Don’t let anybody thieve your memories, Billy used to say to me, back when I thought he was speaking from out of the blue. As if some robber could reach into my brain and steal away my Christmases or my wedding day or all the things that make me Evelyn Leigh and not somebody different. But when the law caught up with Billy, and the police told me his name’s not Billy at all, it’s Walter Leach, and Walter Leach is a wanted criminal, a prison escapee, I realized that what Billy was trying to do was protect twenty-one years of our memories together in case I ever found out the truth.
I hid Billy from the law for all those years without even knowing it. Waitressing at Ramsey’s while he washed dishes in the back. Even when I begged him to work the grill so we could afford a few more things at home, he refused, saying he didn’t like being out front, too many people casting eyeballs. Too many police coming in - that’s what he meant, but it’s not what he said.
Now the police are trying to hide Billy from me, taking him into their custody and revoking our visitation rights. Three times they’ve sat me down in a dirty room with packs of cigarettes, blowing smoke into my face, asking me questions about my life with Billy. They tell me that my marriage wasn’t a marriage at all, that I wasn’t a wife but an accomplice in harboring a fugitive. I want to tell them that I would have married Billy anyway, even if I’d known he’d escaped from prison. I’ve never cared for the law, not even in my kindest moments. Instead, I tell them very little. I won’t let them get at the memories of my own marriage.
Were Billy and I married on September 7, 1946 at the Lexington County Courthouse?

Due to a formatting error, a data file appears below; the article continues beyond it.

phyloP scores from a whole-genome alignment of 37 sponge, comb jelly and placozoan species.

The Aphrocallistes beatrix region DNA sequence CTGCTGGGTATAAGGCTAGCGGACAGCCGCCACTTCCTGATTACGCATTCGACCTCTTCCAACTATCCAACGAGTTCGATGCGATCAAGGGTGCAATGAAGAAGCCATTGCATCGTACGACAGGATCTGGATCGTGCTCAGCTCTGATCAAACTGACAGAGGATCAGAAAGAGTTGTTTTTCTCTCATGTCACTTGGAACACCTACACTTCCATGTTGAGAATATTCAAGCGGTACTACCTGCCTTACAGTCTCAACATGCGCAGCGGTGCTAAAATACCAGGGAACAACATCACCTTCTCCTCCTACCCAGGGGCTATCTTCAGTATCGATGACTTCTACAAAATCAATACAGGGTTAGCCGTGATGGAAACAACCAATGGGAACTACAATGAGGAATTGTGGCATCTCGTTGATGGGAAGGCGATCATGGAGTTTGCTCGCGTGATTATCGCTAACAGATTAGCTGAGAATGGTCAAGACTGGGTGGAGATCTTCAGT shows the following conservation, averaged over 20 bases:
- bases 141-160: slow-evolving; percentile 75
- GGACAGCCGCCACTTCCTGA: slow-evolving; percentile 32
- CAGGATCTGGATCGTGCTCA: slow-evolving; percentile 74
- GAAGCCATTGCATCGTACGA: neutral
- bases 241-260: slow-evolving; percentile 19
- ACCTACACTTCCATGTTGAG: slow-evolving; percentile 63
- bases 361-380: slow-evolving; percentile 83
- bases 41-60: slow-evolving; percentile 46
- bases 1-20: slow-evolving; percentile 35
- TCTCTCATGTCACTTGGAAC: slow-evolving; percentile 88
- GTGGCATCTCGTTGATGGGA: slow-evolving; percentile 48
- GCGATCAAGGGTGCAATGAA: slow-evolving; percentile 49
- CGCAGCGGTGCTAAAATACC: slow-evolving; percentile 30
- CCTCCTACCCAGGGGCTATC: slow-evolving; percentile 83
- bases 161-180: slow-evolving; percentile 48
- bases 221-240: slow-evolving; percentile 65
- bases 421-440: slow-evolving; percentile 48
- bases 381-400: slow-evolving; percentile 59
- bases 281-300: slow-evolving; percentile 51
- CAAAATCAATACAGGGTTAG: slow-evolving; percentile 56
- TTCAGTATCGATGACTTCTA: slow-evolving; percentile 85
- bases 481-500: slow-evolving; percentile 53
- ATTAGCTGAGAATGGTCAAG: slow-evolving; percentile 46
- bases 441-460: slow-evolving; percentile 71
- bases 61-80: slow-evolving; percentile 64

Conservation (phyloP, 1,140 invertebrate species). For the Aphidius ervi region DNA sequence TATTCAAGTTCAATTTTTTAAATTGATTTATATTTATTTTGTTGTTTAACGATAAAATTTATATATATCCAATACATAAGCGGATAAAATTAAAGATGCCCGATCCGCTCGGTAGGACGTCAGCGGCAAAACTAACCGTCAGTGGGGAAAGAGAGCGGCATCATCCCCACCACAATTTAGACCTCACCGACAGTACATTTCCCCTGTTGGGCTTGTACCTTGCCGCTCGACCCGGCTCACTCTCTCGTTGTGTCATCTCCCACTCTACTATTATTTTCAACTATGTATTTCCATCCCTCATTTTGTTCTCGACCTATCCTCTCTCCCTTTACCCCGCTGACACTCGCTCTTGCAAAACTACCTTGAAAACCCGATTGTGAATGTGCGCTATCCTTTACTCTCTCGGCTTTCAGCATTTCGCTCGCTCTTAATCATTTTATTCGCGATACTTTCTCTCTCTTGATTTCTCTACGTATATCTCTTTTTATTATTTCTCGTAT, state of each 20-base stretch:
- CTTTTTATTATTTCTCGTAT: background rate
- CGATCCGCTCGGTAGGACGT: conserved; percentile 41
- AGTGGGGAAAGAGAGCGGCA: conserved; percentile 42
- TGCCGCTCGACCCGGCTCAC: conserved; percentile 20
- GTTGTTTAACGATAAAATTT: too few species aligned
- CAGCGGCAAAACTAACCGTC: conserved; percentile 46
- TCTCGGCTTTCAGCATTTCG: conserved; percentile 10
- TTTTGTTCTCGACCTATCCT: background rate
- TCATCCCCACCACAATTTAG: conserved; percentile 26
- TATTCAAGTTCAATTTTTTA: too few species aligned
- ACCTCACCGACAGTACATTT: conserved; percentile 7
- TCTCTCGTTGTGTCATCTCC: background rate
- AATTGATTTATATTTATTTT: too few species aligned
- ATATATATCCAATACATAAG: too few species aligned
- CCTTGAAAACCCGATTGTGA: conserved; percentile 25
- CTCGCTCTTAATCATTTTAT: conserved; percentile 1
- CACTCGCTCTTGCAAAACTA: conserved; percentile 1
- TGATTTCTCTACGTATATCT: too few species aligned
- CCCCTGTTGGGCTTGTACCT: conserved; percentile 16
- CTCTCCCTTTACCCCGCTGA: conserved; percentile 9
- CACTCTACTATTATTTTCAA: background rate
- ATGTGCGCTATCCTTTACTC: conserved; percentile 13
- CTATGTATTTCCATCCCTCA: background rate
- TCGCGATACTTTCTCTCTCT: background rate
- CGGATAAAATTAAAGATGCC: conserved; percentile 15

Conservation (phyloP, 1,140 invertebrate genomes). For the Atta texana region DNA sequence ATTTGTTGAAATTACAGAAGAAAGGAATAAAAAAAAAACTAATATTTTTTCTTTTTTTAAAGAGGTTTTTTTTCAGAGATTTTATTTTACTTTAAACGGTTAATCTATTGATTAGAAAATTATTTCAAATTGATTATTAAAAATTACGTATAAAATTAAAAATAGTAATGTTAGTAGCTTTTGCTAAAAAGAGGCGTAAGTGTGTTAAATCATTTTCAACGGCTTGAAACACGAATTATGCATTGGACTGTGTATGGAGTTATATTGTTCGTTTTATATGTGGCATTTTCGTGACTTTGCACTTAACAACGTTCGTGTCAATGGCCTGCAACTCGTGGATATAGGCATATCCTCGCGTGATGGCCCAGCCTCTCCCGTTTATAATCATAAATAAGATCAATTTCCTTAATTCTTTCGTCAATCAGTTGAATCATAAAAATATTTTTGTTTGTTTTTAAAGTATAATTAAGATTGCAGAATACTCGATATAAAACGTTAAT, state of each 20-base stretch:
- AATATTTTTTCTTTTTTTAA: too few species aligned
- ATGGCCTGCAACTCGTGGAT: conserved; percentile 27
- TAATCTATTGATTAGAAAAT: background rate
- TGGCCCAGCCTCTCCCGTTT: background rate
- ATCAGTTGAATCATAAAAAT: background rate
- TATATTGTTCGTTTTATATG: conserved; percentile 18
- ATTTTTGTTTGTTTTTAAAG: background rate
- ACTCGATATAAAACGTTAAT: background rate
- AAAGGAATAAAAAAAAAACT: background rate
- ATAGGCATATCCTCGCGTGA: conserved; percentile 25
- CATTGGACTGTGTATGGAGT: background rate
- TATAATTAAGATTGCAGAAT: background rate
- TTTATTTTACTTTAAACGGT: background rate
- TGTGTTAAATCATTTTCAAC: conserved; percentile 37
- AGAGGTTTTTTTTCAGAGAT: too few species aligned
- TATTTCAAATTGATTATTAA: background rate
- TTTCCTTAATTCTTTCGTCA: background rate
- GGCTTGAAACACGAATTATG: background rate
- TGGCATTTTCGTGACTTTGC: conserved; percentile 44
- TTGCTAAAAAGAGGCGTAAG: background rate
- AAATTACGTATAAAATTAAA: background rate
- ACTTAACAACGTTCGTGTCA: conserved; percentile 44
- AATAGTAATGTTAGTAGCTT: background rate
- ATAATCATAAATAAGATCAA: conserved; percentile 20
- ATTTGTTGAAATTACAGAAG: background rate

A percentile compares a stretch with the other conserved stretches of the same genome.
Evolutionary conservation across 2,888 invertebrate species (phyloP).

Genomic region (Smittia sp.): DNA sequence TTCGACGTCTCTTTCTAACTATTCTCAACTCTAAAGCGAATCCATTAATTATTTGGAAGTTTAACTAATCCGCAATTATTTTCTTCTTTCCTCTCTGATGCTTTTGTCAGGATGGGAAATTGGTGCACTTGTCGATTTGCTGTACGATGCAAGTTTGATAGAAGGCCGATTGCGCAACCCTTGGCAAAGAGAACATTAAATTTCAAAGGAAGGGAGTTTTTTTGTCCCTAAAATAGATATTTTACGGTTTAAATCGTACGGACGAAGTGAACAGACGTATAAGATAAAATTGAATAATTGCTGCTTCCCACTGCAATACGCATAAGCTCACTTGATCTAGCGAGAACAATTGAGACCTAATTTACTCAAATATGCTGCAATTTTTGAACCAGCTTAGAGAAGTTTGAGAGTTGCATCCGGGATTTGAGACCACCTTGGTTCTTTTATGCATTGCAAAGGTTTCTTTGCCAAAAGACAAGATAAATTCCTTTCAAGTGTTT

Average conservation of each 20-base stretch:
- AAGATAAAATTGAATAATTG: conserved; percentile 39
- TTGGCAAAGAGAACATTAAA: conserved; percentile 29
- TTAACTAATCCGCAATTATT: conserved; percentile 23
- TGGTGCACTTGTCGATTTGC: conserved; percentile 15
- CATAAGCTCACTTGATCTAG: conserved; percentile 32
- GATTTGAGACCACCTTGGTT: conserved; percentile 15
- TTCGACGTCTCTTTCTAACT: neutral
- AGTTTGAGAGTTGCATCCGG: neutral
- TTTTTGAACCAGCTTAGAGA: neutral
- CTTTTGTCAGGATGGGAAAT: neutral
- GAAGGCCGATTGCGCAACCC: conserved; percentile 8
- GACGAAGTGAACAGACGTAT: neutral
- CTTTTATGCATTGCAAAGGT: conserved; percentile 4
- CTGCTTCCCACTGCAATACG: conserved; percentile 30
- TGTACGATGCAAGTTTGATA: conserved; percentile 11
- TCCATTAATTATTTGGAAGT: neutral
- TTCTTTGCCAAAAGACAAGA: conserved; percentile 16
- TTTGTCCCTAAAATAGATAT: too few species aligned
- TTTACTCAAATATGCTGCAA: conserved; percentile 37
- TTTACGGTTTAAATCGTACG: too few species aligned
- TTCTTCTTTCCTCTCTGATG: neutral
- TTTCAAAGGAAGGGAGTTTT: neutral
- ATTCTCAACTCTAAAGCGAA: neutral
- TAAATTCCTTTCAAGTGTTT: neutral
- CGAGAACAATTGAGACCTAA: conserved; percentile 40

Did Billy ask for your sister, Martha Kenney, to be the witness at your marriage ceremony?
Had you ever seen identification for Billy prior to the day you were married?
Most certainly not. And I pity your own wives. They must be tired of being married to men who always follows the rules.
These police can cut me open. They can look into my heart, rip out the memories from my mind, and still I won’t give them the answers they want to hear. They threaten me with the death penalty, tell me they’re considering putting Billy to death. I wonder if someone deserves to die just for slipping through their grasp for all those years, for making them look foolish. I wonder if Billy knows what they have planned.
He’s in Virginia now. That’s where he was born, and from where he escaped. I wear his red handkerchief underneath my dress, tucked into my brassiere. I keep his photo in my pocketbook and glance at it when the police leave me all alone. I look at Billy’s face, his features, and I think of them not as betraying the truth, but as truth itself. He is the man I’ve made my life with, who took me every Sunday to the movies. No one - no police - will convince me he is a criminal.